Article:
The Spring School of the project ‘Active Ageing’ (Heidelberg University and Jawaharlal Nehru University) entitled “Perspectives On An Age-Friendly Culture: Concepts And Methods” took place from 20th-22nd February 2017 at the Convention Centre, JNU. Prof. Dr. Andreas Kruse (Institute of Gerontology, Heidelberg University) and Prof. Dr. Minati Panda (Zakir Husain Centre for Educational Studies, School of Social Sciences, Jawaharlal Nehru University) co-chaired the first day, which started with a presentation by Mathieu Morand (co-founder Care 24) on Care 24, a for-profit organization which provides care from trained caregivers for eldery in Delhi and Mumbay. Diversity in India in general and in relation to age and ageing was the topic of Prof. Panda‘s talk. Prof. Kruse spoke about transcendence, elaborated on theories on ageing by the psychiatrist Victor Frankl and the psychologist Eric H. Erikson amongst others and their understanding of generativity refering it to the film “Wild Strawberries” by Ingmar Bergman, which was screened afterwards.
Prof. Dr. William S. Sax (Department of Anthropology, South Asia Institute, Heidelberg University) and Prof. Dr. Mohan Rao (Centre of Social Medicine and Community Health, School of Social Sciences, Jawaharlal Nehru University) jointly chaired the second day of the spring school. Prof. Sax delivered a lecture on anthropological approaches and methods to Ageing, which was followed by the screening of the Indian film on dementia “Astu-So Be It” in presence of and a discussion with the central character Dr. Mohan Agashe (psychiatrist and actor).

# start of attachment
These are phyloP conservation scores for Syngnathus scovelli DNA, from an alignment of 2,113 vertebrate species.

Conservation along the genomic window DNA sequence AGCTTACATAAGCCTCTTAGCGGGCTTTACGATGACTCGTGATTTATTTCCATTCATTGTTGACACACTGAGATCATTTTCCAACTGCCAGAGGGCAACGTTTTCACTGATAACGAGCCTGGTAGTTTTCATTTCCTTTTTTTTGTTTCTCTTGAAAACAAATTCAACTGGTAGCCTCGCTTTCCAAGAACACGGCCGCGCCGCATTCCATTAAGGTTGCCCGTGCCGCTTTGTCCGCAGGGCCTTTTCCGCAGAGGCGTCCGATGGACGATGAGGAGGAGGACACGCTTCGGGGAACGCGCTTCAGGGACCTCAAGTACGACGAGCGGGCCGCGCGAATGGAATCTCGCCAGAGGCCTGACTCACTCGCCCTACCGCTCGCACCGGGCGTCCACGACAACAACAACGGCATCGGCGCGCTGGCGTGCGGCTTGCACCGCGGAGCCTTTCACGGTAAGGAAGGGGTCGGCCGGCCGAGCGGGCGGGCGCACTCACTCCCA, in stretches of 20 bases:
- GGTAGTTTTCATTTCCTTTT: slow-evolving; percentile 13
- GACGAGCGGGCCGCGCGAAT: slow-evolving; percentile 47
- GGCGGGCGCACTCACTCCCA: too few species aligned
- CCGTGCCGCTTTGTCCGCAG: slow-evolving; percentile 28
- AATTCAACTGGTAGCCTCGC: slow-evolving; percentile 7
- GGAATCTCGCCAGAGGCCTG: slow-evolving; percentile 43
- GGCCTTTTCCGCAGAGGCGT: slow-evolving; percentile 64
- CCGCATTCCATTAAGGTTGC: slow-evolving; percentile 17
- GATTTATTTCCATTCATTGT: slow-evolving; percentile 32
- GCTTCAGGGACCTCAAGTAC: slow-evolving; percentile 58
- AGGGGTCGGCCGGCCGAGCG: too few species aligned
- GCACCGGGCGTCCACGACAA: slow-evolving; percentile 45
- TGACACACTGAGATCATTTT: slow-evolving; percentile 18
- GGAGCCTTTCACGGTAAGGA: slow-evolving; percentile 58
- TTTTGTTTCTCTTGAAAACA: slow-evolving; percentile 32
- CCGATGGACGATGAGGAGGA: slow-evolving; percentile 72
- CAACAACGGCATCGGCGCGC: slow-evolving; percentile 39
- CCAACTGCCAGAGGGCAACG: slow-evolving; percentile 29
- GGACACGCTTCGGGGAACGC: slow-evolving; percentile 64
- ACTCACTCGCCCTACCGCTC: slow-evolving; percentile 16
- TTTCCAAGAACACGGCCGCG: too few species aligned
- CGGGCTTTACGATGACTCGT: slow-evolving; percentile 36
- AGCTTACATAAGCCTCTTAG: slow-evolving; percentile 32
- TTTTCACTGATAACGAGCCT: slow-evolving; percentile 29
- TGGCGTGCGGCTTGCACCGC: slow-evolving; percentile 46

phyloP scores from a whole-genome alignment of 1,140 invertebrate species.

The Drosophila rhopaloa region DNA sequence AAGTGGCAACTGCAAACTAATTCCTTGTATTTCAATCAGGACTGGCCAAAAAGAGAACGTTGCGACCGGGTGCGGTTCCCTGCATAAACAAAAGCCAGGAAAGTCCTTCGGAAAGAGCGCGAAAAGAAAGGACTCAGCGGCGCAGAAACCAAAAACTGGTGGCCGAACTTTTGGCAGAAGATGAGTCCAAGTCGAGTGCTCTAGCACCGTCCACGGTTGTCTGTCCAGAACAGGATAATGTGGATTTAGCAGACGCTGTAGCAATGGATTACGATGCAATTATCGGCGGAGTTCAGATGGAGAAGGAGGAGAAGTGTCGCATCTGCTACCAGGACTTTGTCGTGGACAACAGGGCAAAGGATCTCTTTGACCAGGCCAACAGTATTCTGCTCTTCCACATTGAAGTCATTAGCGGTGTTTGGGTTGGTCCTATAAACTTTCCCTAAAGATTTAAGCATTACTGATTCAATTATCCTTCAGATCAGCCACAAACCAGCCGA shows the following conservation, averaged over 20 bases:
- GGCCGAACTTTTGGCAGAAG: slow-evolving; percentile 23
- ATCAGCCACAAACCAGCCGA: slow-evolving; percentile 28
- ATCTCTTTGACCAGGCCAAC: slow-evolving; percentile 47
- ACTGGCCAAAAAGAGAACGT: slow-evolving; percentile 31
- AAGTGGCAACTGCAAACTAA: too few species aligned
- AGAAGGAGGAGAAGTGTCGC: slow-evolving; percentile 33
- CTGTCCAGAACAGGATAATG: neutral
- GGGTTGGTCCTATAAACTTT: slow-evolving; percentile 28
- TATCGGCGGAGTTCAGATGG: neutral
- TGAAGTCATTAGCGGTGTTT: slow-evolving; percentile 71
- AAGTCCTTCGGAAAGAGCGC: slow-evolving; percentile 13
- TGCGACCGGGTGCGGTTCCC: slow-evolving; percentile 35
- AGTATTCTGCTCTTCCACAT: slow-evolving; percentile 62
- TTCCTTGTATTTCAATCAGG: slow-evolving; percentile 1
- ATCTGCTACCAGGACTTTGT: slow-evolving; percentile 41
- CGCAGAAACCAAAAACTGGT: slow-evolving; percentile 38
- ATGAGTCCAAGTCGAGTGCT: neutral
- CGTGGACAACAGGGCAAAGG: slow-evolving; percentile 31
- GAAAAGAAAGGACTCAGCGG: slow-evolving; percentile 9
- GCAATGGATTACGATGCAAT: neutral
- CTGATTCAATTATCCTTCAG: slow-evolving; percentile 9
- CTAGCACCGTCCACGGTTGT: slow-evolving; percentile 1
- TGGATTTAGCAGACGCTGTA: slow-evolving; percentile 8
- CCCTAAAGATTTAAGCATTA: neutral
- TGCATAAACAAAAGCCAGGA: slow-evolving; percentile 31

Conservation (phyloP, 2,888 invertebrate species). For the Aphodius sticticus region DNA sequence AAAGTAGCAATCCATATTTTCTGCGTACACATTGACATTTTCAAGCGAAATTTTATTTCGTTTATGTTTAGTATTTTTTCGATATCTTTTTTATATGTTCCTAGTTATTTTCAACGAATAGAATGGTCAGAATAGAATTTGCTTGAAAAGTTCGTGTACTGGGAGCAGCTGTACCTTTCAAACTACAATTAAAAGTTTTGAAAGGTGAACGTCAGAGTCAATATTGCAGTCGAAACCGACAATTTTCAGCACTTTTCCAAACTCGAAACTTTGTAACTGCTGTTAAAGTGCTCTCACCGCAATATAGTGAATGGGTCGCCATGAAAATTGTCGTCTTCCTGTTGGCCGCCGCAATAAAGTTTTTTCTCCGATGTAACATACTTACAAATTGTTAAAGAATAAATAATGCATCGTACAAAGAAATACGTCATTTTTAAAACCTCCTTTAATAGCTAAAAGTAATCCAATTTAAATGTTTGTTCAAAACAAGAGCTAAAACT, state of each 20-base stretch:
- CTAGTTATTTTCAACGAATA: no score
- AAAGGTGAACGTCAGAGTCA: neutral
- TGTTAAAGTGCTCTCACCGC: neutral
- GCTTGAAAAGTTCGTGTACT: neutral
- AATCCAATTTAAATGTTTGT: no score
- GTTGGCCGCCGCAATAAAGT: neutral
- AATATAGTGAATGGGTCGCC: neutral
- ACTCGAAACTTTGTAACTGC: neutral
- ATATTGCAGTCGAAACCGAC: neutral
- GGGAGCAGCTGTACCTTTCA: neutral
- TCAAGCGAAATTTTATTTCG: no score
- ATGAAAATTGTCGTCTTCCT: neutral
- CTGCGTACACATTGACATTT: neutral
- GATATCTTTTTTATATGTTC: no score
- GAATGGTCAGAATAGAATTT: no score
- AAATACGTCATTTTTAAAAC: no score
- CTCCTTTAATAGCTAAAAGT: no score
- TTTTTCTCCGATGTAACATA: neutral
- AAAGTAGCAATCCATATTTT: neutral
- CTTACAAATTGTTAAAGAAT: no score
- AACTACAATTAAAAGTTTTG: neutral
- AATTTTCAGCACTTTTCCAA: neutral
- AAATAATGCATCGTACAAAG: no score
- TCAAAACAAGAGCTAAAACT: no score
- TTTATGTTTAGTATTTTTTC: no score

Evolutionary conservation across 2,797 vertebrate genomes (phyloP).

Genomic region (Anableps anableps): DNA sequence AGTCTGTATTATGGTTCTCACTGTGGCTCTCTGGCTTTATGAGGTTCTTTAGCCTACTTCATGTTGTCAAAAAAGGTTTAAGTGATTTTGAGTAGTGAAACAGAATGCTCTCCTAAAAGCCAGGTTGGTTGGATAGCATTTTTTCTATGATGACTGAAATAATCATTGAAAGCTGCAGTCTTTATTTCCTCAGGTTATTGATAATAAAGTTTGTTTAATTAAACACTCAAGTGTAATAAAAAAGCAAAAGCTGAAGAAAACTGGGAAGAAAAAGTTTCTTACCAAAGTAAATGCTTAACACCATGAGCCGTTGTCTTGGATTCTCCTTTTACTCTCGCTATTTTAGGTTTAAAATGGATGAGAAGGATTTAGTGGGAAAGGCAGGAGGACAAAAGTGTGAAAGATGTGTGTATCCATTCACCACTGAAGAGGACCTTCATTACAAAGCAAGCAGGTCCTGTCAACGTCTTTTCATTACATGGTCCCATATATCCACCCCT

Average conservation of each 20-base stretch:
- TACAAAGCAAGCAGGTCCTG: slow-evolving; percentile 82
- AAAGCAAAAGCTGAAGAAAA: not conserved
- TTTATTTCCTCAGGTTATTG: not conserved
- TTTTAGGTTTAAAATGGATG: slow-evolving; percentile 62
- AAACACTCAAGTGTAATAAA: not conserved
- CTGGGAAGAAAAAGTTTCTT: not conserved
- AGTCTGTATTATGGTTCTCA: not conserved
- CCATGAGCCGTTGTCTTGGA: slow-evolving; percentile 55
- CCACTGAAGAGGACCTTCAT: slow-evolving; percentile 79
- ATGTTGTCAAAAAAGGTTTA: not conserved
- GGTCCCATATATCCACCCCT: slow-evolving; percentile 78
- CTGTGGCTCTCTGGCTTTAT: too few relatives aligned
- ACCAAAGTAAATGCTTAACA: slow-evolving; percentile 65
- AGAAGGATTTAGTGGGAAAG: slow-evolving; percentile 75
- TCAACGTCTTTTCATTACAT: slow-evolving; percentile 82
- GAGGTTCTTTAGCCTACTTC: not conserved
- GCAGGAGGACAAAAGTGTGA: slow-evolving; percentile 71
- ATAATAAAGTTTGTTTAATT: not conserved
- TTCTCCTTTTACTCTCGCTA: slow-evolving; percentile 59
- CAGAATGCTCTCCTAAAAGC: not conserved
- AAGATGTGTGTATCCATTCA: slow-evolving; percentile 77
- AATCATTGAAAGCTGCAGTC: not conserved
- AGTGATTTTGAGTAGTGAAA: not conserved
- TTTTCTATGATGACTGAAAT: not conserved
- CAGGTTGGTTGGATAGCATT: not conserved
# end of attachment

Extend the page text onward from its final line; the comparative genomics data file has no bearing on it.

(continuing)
Prof. Christiane Brosius (Heidelberg Centre for Transcultural Studies, Heidelberg University) and Prof. Surinder Jodhka (Centre for the Study of Social Systems, School of Social Sciences, Jawaharlal Nehru University) co-chaired the third day, which took place under the overarching topic of “Environmental Gerontology: Ageing in Place”. It consisted of a presentation on “ The demographic situation of Ageing in India” by Prof. K.S. James (Centre for the Study of Regional Development, School of Social Sciences, JNU), a plenary discussion led by the chairs and two student presentations. Presenting their own research, Mizaj K.S. (Zakir Husain Centre for Educational Studies, School of Social Sciences, JNU) spoke about Musim women and ageing in Kerala and Esmé Tersteeg (Heidelberg Centre for Transcultural Studies, HU) described her field-work in culture-sensitive old age homes in the Netherlands and it’s results. Participants were further introduced to and discussed the multi-media project “Elderscapes” – an interactive documentary offering insights into contemporary everyday life of older people from the middle class in urban South Asia (by Roberta Mandoki and Annika Mayer, PhD students at the HCTS, Heidelberg University).
Here you can find a detailed report of each day of the Spring School: